The latest round of violence came as the US ambassador to Iraq, Zalmay Khalilzad, acknowledged that the US-led invasion had opened a “Pandora’s box” of ethnic and sectarian tension in the region.

The bombing of a Shiite shrine in the northern town of Samarra on February 22 triggered the worst sectarian violence since the invasion and has left hundreds dead, mainly Sunnis.

Mr Khalilzad said Washington had little choice but to maintain a strong presence in Iraq or risk a regional conflict with Arabs siding with the Sunnis and Iran which backs the Shiites.

Parliament to open

Meanwhile Iraq’s Shi’ite vice president has finally signed a presidential decree calling parliament into session.

The move has broken a political deadlock that had delayed the creation of a unity government in Iraq. US officials are hoping the formation of parliament will help to curb the unrelenting violence so their forces can start going home.

Vice President Adil Abdul-Mahdi’s signature on an executive order opens the way for the much-delayed first session of the parliament which was elected on December 15.

It has also signalled fundamental disagreement within the once-unified majority Shi’ite ranks.

The constitution dictates that the first meeting be held no later than Sunday, but negotiations were still under way on a specific date.

The first session had been delayed by weeks of intense political infighting and reached an impasse after Abdul-Mahdi refused to sign President Jalal Talabani’s decree on Monday.

The dispute centres around Shi’ite Prime Minister Ibrahim al-Jaafari’s bid for a second term, which is opposed by a coalition of Sunni Arab, Kurdish and secular Shi’ite politicians.

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But his defence team argued against the penalty, saying that it would turn him into a martyr.

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Moussaoui, 37, a Frenchman of Moroccan background, was in jail at the time of the September 11 attacks on the US.

He is the only man so far to be tried in a US courtroom in connection with the attacks.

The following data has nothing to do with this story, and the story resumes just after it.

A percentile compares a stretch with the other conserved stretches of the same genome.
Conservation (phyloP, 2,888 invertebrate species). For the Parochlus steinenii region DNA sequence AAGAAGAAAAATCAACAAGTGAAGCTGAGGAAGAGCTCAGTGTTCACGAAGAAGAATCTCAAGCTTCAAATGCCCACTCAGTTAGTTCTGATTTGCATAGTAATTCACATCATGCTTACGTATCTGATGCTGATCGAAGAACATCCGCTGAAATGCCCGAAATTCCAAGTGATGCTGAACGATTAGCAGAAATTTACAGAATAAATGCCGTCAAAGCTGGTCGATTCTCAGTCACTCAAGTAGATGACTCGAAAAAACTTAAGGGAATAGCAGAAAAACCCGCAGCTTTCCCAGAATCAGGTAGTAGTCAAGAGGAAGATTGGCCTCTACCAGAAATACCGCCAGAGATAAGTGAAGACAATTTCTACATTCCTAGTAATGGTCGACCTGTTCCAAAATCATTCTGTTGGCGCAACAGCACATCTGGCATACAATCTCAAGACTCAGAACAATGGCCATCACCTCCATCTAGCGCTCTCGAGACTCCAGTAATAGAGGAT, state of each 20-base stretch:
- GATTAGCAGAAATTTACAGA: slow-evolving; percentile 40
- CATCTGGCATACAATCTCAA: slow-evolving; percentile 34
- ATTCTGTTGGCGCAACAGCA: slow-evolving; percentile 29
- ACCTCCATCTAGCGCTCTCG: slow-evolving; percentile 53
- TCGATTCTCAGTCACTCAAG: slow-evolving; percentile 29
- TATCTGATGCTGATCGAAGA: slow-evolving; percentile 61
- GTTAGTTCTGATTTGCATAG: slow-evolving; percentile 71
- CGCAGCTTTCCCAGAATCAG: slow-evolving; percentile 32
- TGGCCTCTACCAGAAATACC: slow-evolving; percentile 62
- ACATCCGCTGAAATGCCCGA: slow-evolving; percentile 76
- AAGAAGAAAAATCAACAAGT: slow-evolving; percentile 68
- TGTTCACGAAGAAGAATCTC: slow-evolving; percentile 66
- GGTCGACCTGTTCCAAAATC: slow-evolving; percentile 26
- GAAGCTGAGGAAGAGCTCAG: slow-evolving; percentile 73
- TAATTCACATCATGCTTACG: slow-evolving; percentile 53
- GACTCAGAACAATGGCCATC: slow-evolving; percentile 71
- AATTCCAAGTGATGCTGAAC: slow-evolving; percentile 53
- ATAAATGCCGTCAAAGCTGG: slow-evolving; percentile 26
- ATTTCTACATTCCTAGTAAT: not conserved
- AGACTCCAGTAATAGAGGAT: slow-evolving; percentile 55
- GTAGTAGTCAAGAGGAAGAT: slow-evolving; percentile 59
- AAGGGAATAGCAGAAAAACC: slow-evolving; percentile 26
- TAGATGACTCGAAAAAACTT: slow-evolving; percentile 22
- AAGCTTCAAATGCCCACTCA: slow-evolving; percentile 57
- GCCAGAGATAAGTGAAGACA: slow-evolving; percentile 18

He pleaded guilty in April to six counts, three of which carry the death penalty, including conspiracy to commit terrorism.

“Please don’t make him a hero,” defence lawyer Edward MacMahon said at the start of the trial to determine Moussaoui’s sentence. “He just doesn’t deserve it.”

‘Blood on his hands’

Government lawyers said he had the blood of nearly 3,000 victims on his hands, as he had lied to investigators after his arrest, the month before the attacks when he raised suspicions at a flight school.

“Even though he was in jail on September 11, 2001, Moussaoui did his part … as a loyal al-Qaeda soldier,” said lead prosecutor Robert Spencer.

“His lies provided the operational security and allowed his brothers to go forward and kill. Had Moussaoui just told the truth on September 11, 2001, it would all have been different,” he said.

“This man knew there was a ticking timebomb in the United States, he knew there was a plot that was about to unfold,” said Mr Spencer.

But defence counsel Mr MacMahon said the jury must not allow Moussaoui to “live on as some smiling face in a recruiting poster for Osama bin Laden”.

Long process

Moussaoui’s sentence hearing, behind held in Alexandria, Virginia, is expected to last up to three months.

Twelve jurors are to decide on his fate, firstly on whether his actions directly led to at least one death on September 11.

If it finds so, another phase of the trial will be held to decide whether Moussaoui will be executed.

If spared the death sentence, he is likely to spend the rest of his life in prison.

Moussaoui, dressed in a green prisoner’s jumpsuit and a white cap, spent most of his time leaning back in his chair rubbing his long, bushy beard.

In the past he has disrupted court appearances, but this time he watched with little expression and took notes.

After the judge left the courtroom, Moussaoui criticised Mr MacMahon, one of several court-appointed lawyers whom Moussaoui detests, and vowed to testify to tell his side of the story.

Hundreds of relatives of those killed in the September 11 attacks watched the trial live by video link from special courtrooms around the country, and a few were present in the courtroom.

Although Moussaoui claims he was not meant to be part of the September 11 attacks, he said Osama bin Laden had picked him to fly a plane into the White House as part of a broader conspiracy.